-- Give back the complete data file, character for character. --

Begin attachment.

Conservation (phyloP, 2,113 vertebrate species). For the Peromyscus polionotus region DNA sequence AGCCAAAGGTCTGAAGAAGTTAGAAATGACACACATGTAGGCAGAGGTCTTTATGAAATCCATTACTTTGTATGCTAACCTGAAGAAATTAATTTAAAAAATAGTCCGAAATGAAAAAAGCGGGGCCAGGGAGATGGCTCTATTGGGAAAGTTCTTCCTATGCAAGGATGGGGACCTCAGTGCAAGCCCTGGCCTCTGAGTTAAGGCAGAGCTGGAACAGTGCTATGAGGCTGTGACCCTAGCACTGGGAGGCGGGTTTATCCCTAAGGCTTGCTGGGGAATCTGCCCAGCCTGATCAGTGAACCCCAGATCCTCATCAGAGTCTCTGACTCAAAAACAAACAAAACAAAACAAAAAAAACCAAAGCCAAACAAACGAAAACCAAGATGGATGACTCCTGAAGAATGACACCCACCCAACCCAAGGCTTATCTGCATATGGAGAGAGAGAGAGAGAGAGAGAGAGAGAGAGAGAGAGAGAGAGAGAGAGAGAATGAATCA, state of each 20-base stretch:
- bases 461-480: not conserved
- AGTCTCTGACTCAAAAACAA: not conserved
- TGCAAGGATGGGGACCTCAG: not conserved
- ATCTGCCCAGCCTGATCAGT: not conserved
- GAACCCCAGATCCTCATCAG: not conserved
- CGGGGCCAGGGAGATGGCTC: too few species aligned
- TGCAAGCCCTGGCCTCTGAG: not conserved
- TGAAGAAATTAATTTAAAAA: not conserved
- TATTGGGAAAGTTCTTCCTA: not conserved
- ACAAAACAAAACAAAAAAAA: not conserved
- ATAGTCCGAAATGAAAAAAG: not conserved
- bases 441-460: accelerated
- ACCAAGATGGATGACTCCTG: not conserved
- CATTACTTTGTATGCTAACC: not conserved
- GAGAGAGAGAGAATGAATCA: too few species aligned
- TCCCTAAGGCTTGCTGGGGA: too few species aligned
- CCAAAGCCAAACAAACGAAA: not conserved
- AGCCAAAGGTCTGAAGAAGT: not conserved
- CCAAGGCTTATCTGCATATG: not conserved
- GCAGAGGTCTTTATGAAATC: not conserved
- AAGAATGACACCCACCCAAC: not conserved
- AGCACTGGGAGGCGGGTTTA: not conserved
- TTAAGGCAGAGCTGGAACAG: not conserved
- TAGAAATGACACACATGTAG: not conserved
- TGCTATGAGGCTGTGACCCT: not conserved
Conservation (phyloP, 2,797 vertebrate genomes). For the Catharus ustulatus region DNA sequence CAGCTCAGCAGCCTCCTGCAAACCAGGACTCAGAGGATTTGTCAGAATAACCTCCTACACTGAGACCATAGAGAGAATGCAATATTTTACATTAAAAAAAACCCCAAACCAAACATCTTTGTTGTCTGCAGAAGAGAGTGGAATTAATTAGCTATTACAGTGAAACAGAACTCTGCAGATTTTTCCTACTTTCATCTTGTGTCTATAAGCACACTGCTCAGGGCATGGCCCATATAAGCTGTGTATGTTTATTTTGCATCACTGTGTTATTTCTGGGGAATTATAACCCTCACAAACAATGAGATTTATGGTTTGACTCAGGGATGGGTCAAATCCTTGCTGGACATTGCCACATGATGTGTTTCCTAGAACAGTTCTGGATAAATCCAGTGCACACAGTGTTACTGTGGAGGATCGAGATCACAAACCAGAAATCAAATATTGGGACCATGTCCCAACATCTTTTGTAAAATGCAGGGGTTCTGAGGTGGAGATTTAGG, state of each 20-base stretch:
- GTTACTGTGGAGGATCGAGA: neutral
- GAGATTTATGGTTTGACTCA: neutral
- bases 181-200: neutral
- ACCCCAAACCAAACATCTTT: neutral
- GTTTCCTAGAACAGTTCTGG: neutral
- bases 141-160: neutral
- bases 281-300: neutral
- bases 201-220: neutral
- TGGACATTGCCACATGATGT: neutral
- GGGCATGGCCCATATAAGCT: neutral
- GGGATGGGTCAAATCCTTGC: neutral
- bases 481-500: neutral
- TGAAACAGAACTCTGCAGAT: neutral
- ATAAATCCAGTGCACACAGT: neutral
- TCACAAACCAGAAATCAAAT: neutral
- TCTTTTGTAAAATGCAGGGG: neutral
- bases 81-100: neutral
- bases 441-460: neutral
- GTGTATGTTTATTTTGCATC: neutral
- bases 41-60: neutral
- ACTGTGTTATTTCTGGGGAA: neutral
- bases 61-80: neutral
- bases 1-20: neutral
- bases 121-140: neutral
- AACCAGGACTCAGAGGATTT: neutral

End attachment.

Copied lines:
Conservation (phyloP, 2,113 vertebrate species). For the Peromyscus polionotus region DNA sequence AGCCAAAGGTCTGAAGAAGTTAGAAATGACACACATGTAGGCAGAGGTCTTTATGAAATCCATTACTTTGTATGCTAACCTGAAGAAATTAATTTAAAAAATAGTCCGAAATGAAAAAAGCGGGGCCAGGGAGATGGCTCTATTGGGAAAGTTCTTCCTATGCAAGGATGGGGACCTCAGTGCAAGCCCTGGCCTCTGAGTTAAGGCAGAGCTGGAACAGTGCTATGAGGCTGTGACCCTAGCACTGGGAGGCGGGTTTATCCCTAAGGCTTGCTGGGGAATCTGCCCAGCCTGATCAGTGAACCCCAGATCCTCATCAGAGTCTCTGACTCAAAAACAAACAAAACAAAACAAAAAAAACCAAAGCCAAACAAACGAAAACCAAGATGGATGACTCCTGAAGAATGACACCCACCCAACCCAAGGCTTATCTGCATATGGAGAGAGAGAGAGAGAGAGAGAGAGAGAGAGAGAGAGAGAGAGAGAGAGAGAATGAATCA, state of each 20-base stretch:
- bases 461-480: not conserved
- AGTCTCTGACTCAAAAACAA: not conserved
- TGCAAGGATGGGGACCTCAG: not conserved
- ATCTGCCCAGCCTGATCAGT: not conserved
- GAACCCCAGATCCTCATCAG: not conserved
- CGGGGCCAGGGAGATGGCTC: too few species aligned
- TGCAAGCCCTGGCCTCTGAG: not conserved
- TGAAGAAATTAATTTAAAAA: not conserved
- TATTGGGAAAGTTCTTCCTA: not conserved
- ACAAAACAAAACAAAAAAAA: not conserved
- ATAGTCCGAAATGAAAAAAG: not conserved
- bases 441-460: accelerated
- ACCAAGATGGATGACTCCTG: not conserved
- CATTACTTTGTATGCTAACC: not conserved
- GAGAGAGAGAGAATGAATCA: too few species aligned
- TCCCTAAGGCTTGCTGGGGA: too few species aligned
- CCAAAGCCAAACAAACGAAA: not conserved
- AGCCAAAGGTCTGAAGAAGT: not conserved
- CCAAGGCTTATCTGCATATG: not conserved
- GCAGAGGTCTTTATGAAATC: not conserved
- AAGAATGACACCCACCCAAC: not conserved
- AGCACTGGGAGGCGGGTTTA: not conserved
- TTAAGGCAGAGCTGGAACAG: not conserved
- TAGAAATGACACACATGTAG: not conserved
- TGCTATGAGGCTGTGACCCT: not conserved
Conservation (phyloP, 2,797 vertebrate genomes). For the Catharus ustulatus region DNA sequence CAGCTCAGCAGCCTCCTGCAAACCAGGACTCAGAGGATTTGTCAGAATAACCTCCTACACTGAGACCATAGAGAGAATGCAATATTTTACATTAAAAAAAACCCCAAACCAAACATCTTTGTTGTCTGCAGAAGAGAGTGGAATTAATTAGCTATTACAGTGAAACAGAACTCTGCAGATTTTTCCTACTTTCATCTTGTGTCTATAAGCACACTGCTCAGGGCATGGCCCATATAAGCTGTGTATGTTTATTTTGCATCACTGTGTTATTTCTGGGGAATTATAACCCTCACAAACAATGAGATTTATGGTTTGACTCAGGGATGGGTCAAATCCTTGCTGGACATTGCCACATGATGTGTTTCCTAGAACAGTTCTGGATAAATCCAGTGCACACAGTGTTACTGTGGAGGATCGAGATCACAAACCAGAAATCAAATATTGGGACCATGTCCCAACATCTTTTGTAAAATGCAGGGGTTCTGAGGTGGAGATTTAGG, state of each 20-base stretch:
- GTTACTGTGGAGGATCGAGA: neutral
- GAGATTTATGGTTTGACTCA: neutral
- bases 181-200: neutral
- ACCCCAAACCAAACATCTTT: neutral
- GTTTCCTAGAACAGTTCTGG: neutral
- bases 141-160: neutral
- bases 281-300: neutral
- bases 201-220: neutral
- TGGACATTGCCACATGATGT: neutral
- GGGCATGGCCCATATAAGCT: neutral
- GGGATGGGTCAAATCCTTGC: neutral
- bases 481-500: neutral
- TGAAACAGAACTCTGCAGAT: neutral
- ATAAATCCAGTGCACACAGT: neutral
- TCACAAACCAGAAATCAAAT: neutral
- TCTTTTGTAAAATGCAGGGG: neutral
- bases 81-100: neutral
- bases 441-460: neutral
- GTGTATGTTTATTTTGCATC: neutral
- bases 41-60: neutral
- ACTGTGTTATTTCTGGGGAA: neutral
- bases 61-80: neutral
- bases 1-20: neutral
- bases 121-140: neutral
- AACCAGGACTCAGAGGATTT: neutral